According to a report of the technology and science website Gizmodo, scientists have discovered that a group of meteorites that were present during the formation of our solar system in space, may have contained water.
The water flow from inside the rocks has been dated using a technique called uranium-thorium dating. Also known as uranium-series dating, uranium-thorium dating is a radioactive dating technique used for approximately a decade between 1960 and 1970 to determine the age of calcium carbonate materials. A common substance found in rocks in the form of minerals such as calcite and aragonite and also the main component of eggs, snail shells, seashells, and pearls.
The study has been published in Science, commonly known as Science Magazine, a peer-reviewed academic journal of the American Association for the Advancement of Science and one of the world’s top academic journals.
Laurette Piani, a French cosmo-chemist at the University of Lorraine was the one who led the team of researchers that analyzed enstatite chondrite (EC) meteorites in order to show that most of Earth’s water could have formed from hydrogen delivered by those meteorites. And according to the study, “EC meteorites contain sufficient hydrogen to have delivered to Earth as least three times the mass of water in its oceans.”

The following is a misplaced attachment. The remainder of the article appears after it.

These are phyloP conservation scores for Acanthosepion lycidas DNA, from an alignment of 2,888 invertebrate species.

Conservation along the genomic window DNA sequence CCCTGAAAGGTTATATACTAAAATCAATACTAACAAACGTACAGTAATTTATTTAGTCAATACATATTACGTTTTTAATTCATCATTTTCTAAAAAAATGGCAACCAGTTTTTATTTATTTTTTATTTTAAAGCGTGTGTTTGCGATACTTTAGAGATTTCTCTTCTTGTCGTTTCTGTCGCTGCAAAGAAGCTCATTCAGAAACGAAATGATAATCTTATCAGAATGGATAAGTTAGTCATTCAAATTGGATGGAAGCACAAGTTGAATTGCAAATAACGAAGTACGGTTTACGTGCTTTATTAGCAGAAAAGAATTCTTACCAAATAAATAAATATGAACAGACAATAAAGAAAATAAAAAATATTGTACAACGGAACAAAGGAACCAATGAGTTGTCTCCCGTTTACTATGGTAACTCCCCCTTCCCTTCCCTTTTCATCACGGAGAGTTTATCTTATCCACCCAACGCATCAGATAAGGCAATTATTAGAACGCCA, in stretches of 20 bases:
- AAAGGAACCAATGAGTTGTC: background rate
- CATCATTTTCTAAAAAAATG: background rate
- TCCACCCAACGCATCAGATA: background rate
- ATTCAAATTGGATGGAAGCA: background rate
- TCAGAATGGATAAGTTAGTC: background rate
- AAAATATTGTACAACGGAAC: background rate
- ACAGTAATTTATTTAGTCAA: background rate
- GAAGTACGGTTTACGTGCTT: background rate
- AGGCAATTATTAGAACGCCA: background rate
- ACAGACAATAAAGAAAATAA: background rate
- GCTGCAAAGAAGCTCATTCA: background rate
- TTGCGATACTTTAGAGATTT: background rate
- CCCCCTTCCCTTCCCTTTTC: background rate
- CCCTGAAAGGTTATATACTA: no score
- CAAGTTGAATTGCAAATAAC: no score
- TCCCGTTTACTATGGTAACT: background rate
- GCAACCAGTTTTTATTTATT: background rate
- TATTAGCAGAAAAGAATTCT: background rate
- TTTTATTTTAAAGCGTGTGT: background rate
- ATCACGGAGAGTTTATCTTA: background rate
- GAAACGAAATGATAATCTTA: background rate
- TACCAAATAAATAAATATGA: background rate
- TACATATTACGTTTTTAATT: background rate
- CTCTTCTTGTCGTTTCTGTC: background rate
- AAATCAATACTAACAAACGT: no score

Comets, on the other hand, can be ruled out as the primary source of Earth’s water. Measurements made of the deuterium/hydrogen ratio in the water from various comets have shown that comet water often contains significantly more deuterium than the water found on Earth. Even asteroids, despite better matching the isotopic evidence in Earth’s oceans, have a too-small size and water load to account for all of Earth’s water, except of course, in the case of an enormous number of impacts.
The ratio of deuterium to hydrogen in water is a key diagnostic to determining the origin of an object in the Solar System as well as the contribution asteroids and/or comets have had to Earth’s oceans. However, even though the deuterium/hydrogen ratio of the analyzed EC meteorites was a close match to the water from the Earth’s interior, the same didn’t apply to ocean water.
This discovery leaves the door open to the old debate that comets and asteroids may have also played a bigger role in delivering some of the planet’s water.